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Showing posts from June, 2015

100 Powerful Learning Specialist and Educational Therapy Materials

This week I wanted to tell you about my online store, Good Sensory Learning. I’m Dr. Erica Warren, and I established this site so I could share all the materials that I have created over the last 20+ years as a learning specialist and educational therapist. When I first began my private practice, Learning to Learn, I had great difficulty finding fun and multisensory materials for my students that were effective and engaging. So back in 2005, I made it my mission to design and distribute high-end, remedial products as well as memorable, motivating lessons that bring delight to learning. If you would like to try a free sampling of my activities , CLICK HERE . How Are the Products Organized at Good Sensory Learning? You can download my Free Printable Catalog or you can browse the site using the grey “search all products” bar in the top right of any page with keywords such as dyslexia, working memory, and executive functioning. What’s more, drop down menus in the red banner allow you t

Fast Remedial Results for Dyslexics: Creating Mindful Language Arts Handbooks

Do your students have trouble remembering all the phonics, grammar, and spelling rules? Do you have to continually review past lessons to assure that struggling readers know the foundational skills? Do you find that one day a student has mastered a concept and the next day you have to start at square one? Having to continually review the same old stuff can be a boring chore for everyone involved. However, one of the most effective methods I have employed with my students is helping them to create their own colorful, language arts handbook. What’s more, this activity can be fun, engaging, and memorable. What Format Should be Used? I find that it is best to be flexible. Let each student select from doing his or her handbook on a computer or by hand in a photo album, blank book, binder or a notebook. What are the Secrets to Making a Student Created Handbook Work? Make this project exciting and be enthusiastic! Let each student come up with their own fun name for the

12 Summer Activities that Nurture Cognitive and Academic Growth

Over the summer, many students experience the "summer slide" phenomenon and lose both cognitive and academic gains from the prior school year. In fact, those who are already behind can be the ones that stand to lose the most. However, this doesn't have to be the case! With as little as an hour a day, students can maintain and even improve their knowledge and abilities. So what can we do to help our young learners fight the slide and make significant gains while having fun? 12 Activities that Help Children Improve Learning and Cognition Over the Summer Design a fun learning nook with your house for your children, and have fun coming up with an imaginative name for this magical space such as Penelope's Princess Palace, Bobby's Boisterous Bungalow, Hal's Happy Hideout, Amy's Adventure-filled Attic, Ian's Imaginative Igloo... This can be created in a loft, in a tent, under an elevated bed or table etc. Use pillows, drapes, Christmas lights, stuffe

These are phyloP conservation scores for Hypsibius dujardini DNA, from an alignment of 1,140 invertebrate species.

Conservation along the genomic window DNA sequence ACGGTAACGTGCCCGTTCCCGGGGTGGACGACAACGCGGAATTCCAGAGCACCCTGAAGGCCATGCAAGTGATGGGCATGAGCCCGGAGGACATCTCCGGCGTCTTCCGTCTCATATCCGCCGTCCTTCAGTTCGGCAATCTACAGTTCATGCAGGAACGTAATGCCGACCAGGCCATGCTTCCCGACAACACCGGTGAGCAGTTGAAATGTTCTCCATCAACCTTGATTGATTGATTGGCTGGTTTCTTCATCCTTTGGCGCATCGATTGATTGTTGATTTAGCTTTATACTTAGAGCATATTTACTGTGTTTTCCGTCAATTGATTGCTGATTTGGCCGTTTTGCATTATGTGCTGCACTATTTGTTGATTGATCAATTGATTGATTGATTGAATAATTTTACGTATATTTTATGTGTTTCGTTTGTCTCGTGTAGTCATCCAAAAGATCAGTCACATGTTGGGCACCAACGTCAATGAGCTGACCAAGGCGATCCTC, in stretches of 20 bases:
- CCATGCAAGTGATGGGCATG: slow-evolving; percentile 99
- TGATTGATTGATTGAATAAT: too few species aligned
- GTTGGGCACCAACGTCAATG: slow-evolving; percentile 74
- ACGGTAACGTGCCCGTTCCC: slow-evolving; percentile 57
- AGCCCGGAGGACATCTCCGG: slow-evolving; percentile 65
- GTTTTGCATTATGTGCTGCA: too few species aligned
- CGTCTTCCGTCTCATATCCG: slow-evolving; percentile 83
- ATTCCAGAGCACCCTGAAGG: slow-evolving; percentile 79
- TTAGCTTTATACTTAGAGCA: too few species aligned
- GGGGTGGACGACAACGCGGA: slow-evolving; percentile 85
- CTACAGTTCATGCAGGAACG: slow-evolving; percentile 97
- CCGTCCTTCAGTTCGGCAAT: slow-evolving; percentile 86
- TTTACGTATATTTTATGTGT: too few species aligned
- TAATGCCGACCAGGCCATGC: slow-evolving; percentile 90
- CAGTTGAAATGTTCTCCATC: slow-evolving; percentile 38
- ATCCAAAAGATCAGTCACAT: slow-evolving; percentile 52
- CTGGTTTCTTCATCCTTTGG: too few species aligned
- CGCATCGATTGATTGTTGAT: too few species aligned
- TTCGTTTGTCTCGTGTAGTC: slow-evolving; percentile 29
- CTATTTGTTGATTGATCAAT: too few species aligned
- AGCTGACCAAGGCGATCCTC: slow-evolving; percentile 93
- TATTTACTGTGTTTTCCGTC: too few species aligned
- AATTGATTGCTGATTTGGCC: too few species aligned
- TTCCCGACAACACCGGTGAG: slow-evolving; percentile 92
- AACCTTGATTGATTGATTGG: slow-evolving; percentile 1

Multisensory Teaching Accommodates the 12 Ways of Learning

Teachers are always trying to reach more learners and improve retention. One of the best ways to do this is to employ a variety of teaching methods. This involves integrating the 12 ways of learning into instruction. Here is an infographic that reviews the 12 ways of learning and provides some statistics on how learning improves when teachers implement multisensory instruction. How Can I Learn Multisensory Teaching? The Eclectic Teaching Approach unites the theories of information processing, cognitive styles, multiple intelligences, and multisensory learning to reveal 12 diverse and unique ways of processing or encoding information. All of these learning modalities lie on a continuum and individuals have preferences based on their cognitive strengths as well as their exposure to each methodology. Eclectic learning helps teachers, therapists, parents and even employers to be more mindful of their instruction and work expectations. Then, by evaluating preferences with the contai

15 Ways to Nurture a Growth Mindset in the Classroom

How can we nurture resilient, active learners that embrace challenging academic material and become successful lifelong learners? Carol Dweck suggests that what we need to do is help students shed a fixed mindset and adopt a growth mindset. What's more, Dweck contends that developing a growth mindset will also result in less stress and a more productive and fulfilling life. What is a Fixed and Growth Mindset? In a fixed mindset, students believe that their abilities are dependent on fixed traits that can not be changed such as intellect or talent. Individuals that think this way, often cultivate a self-defeating identity, feel powerless, and many struggle with a sense of learned helplessness. In contrast, students with a growth mindset accept that abilities and aptitude can be developed with persistence and effort. As a result, these individuals are not intimidate by failure, because they realize that mistakes are a part of the learning process. They continue working hard de